Enlarge / Three packets have so far been associated with lead contamination.Thank you for reading this post, don't forget to subscribe!
The Food and Drug Administration declared in an updated safety alert on Friday that, at a minimum, seven children across five states have experienced acute lead poisoning linked to apple cinnamon fruit products marketed for children and sold nationwide. Linked to at least three brands of fruit puree packets.
The brands in question are Wanabana Apple Cinnamon Fruit Puree Packets, Schnucks Brand Cinnamon-Flavored Applesauce Packets, and Weis Brand Cinnamon Applesauce Packets. All three have been recalled. Consumers should refrain from purchasing, selling, serving, or consuming any of these products. Any packets that have already been purchased should be disposed of. Parents or guardians of children who have consumed the puree should consult healthcare providers about blood lead testing.
In an alert on October 28, the FDA stated that it was collaborating with officials from the state of North Carolina who had identified four children with elevated blood lead levels in the western region of the state. North Carolina considers a child’s blood lead levels to be elevated if their two consecutive blood lead test results are equal to or greater than 5 micrograms per deciliter (µg/dl) – at which point the child is sent to investigate the lead source and becomes eligible for further analysis. Meanwhile, the Centers for Disease Control and Prevention has established a threshold of 3.5 micrograms per deciliter to classify high levels of lead in the blood, which aligns with 97.5 percent of blood lead levels in a survey of American children.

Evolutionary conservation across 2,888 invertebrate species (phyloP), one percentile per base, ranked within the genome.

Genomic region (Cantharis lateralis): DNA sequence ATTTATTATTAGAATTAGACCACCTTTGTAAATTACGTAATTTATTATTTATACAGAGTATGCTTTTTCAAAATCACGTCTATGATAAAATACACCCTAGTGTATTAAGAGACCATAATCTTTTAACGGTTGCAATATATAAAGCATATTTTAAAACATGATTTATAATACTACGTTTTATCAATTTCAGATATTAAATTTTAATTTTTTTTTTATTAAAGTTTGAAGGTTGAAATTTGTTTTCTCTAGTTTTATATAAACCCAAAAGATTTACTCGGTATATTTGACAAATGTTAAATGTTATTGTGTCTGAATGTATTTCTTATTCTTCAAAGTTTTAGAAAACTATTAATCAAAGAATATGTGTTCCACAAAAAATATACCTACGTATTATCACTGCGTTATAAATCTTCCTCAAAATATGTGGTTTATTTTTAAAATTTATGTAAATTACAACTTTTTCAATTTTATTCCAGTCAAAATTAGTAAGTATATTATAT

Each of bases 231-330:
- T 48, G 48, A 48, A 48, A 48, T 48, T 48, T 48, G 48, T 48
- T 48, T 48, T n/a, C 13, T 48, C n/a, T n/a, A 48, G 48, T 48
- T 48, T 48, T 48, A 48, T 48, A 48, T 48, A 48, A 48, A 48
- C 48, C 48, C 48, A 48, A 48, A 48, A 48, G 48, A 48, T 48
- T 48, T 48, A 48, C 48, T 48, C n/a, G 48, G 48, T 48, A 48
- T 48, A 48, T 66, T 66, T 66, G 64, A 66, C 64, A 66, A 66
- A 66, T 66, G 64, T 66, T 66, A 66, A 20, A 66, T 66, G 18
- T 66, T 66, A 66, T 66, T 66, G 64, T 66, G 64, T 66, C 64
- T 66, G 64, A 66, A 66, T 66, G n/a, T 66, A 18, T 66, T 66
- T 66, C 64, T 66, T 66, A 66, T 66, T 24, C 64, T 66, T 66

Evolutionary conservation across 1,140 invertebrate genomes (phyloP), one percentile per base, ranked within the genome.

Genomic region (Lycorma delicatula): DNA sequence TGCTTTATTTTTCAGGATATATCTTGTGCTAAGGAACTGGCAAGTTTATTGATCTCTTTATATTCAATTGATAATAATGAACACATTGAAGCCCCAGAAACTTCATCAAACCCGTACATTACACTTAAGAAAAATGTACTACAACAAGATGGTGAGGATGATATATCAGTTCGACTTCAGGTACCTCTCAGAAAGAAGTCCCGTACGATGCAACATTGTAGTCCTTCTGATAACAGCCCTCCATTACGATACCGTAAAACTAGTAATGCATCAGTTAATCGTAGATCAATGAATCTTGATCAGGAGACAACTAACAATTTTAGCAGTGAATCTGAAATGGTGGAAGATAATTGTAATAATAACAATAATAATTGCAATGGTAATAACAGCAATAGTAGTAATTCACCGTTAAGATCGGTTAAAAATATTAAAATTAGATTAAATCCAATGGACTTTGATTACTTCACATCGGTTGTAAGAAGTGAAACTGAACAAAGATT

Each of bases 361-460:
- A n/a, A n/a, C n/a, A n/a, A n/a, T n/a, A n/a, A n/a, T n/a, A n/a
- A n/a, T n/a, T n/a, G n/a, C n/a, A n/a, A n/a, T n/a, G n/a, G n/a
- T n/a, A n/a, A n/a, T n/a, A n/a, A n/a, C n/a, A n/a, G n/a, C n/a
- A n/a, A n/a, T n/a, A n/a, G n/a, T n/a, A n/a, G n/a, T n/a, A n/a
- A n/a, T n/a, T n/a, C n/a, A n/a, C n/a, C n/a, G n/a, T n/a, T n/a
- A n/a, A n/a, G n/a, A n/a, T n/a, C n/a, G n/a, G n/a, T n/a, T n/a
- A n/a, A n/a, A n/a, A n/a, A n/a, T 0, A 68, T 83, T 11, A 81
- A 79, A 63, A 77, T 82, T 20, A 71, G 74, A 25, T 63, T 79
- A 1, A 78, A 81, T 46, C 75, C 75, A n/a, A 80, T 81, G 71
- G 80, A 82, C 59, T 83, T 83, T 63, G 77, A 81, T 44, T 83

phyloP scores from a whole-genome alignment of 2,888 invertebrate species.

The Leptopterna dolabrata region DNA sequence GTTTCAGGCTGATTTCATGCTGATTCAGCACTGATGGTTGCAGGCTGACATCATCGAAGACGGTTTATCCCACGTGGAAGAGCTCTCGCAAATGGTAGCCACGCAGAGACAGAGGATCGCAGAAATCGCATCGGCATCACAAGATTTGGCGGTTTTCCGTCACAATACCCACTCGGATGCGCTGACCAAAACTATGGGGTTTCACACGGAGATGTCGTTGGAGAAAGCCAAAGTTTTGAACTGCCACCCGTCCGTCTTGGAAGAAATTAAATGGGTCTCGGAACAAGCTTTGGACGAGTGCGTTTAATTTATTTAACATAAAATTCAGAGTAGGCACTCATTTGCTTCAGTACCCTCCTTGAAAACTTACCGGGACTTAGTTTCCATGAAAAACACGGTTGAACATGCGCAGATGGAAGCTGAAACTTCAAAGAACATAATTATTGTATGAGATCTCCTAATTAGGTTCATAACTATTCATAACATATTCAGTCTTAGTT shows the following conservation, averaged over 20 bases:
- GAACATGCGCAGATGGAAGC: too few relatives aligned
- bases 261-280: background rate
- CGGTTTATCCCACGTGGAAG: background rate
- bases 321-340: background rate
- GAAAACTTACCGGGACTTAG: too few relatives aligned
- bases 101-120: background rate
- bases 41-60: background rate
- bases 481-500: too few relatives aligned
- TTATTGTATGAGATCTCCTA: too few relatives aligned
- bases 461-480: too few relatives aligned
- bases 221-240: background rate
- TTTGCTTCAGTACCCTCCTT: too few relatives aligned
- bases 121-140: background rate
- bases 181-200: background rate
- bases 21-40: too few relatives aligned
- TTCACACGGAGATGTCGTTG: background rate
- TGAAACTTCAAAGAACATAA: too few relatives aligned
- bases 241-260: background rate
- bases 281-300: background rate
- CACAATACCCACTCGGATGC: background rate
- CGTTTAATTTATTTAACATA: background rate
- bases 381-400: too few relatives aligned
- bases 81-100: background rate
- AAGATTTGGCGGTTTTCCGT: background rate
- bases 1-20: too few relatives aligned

North Carolina officials investigating four cases in the western part of the state identified Wanabana apple cinnamon packets as the probable source. The North Carolina Department of Health and Human Services (NCDHHS) subsequently tested “multiple lots” of the packets, and the tests revealed “exceedingly high concentrations of lead.” The FDA reviewed the findings and agreed with the NCDHHS that “this level may lead to acute toxicity.”
The FDA acknowledged that such acute toxicity may manifest as headaches, stomach pain or colic, vomiting, and anemia. Prolonged exposure may cause irritability, drowsiness, fatigue, muscle pain or a burning sensation in the muscles, occasional stomach upset, constipation, difficulty focusing, muscle fatigue, tremors, or weight loss. Lead is a potent neurotoxic metal that poses a particular threat to children. The CDC asserts that even low-dose exposures are associated with developmental delays, learning difficulties, and behavioral problems.
On November 3, the FDA identified two additional contaminated puree products, Schnucks and Weis, and reported additional cases.
Based on complaints received via the FDA’s reporting system, there have been at least seven cases across five states: Arizona (1), Louisiana (1), Maryland (1), Missouri (1), North Carolina (2), and one remaining case with an undisclosed condition. The FDA disclosed that it has received additional illness reports and is currently evaluating them.
The recalled Wanabana packets were sold nationwide and were available through online retailers including Amazon and Dollar Tree. Other recalled brands were discovered in select grocery stores.
The FDA stated that it is actively working on identifying additional cases and other products that may have been contaminated, as well as understanding the source of the lead. In its recall notice, Schnucks reported that its supplier, Purcell International, informed the company that “high levels of lead have been detected in cinnamon raw materials used by Austrofood SAS, the manufacturer of applesauce cinnamon packets.”